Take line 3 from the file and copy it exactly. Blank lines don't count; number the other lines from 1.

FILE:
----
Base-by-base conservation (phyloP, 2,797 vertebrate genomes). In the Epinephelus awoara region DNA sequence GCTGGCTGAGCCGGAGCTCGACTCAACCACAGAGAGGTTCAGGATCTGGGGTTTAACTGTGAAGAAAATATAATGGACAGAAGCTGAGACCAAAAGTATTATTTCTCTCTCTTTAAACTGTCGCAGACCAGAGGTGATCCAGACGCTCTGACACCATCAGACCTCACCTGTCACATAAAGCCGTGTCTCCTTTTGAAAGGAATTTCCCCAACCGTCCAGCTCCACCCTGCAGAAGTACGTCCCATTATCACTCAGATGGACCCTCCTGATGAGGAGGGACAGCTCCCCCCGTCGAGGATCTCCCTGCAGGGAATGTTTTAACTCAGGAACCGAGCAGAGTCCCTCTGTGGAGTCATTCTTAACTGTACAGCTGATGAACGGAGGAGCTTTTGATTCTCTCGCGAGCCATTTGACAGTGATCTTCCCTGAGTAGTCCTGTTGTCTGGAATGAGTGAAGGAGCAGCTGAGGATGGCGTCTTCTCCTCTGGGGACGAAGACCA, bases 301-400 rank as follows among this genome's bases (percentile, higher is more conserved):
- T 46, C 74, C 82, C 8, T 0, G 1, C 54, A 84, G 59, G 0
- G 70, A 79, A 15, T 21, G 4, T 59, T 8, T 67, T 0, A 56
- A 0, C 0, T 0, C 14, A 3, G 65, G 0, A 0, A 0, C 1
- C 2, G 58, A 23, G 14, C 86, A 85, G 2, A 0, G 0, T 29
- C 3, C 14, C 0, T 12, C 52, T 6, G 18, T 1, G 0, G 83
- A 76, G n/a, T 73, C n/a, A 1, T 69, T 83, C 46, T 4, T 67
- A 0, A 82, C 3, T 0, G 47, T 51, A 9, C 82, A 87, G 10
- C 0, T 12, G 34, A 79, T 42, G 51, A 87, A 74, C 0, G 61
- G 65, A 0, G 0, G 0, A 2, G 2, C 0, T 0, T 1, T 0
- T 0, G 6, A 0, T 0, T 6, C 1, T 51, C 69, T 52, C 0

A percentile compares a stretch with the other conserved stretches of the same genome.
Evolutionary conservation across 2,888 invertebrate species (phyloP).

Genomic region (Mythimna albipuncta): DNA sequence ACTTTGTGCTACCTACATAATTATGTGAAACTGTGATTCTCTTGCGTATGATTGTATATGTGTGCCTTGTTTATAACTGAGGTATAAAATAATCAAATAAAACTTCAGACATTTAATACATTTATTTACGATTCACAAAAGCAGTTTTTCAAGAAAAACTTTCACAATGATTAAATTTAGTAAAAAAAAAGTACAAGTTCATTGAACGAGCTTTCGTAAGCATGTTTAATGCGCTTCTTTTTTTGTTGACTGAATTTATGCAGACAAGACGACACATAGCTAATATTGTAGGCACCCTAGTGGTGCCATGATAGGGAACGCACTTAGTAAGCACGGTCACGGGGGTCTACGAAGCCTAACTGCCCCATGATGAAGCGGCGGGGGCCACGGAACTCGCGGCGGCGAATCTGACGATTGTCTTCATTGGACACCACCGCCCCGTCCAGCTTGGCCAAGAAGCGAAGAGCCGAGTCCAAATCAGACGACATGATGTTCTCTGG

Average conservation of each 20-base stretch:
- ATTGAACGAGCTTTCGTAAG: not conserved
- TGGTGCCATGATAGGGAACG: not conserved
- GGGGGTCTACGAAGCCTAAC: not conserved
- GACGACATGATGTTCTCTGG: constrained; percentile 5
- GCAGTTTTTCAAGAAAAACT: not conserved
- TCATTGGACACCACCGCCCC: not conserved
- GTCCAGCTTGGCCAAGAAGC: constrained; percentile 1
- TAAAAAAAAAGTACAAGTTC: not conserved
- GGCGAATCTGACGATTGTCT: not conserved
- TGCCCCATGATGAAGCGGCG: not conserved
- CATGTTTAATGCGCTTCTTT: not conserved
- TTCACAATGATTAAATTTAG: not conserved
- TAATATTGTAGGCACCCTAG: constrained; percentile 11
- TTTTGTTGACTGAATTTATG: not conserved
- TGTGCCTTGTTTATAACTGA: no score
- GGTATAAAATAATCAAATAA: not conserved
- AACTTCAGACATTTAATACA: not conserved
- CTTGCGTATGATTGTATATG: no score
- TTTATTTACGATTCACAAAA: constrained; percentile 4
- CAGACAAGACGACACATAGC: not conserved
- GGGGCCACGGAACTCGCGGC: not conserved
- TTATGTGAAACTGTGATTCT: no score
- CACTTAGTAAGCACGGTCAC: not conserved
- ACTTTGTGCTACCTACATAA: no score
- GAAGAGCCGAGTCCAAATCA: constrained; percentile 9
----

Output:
- G 70, A 79, A 15, T 21, G 4, T 59, T 8, T 67, T 0, A 56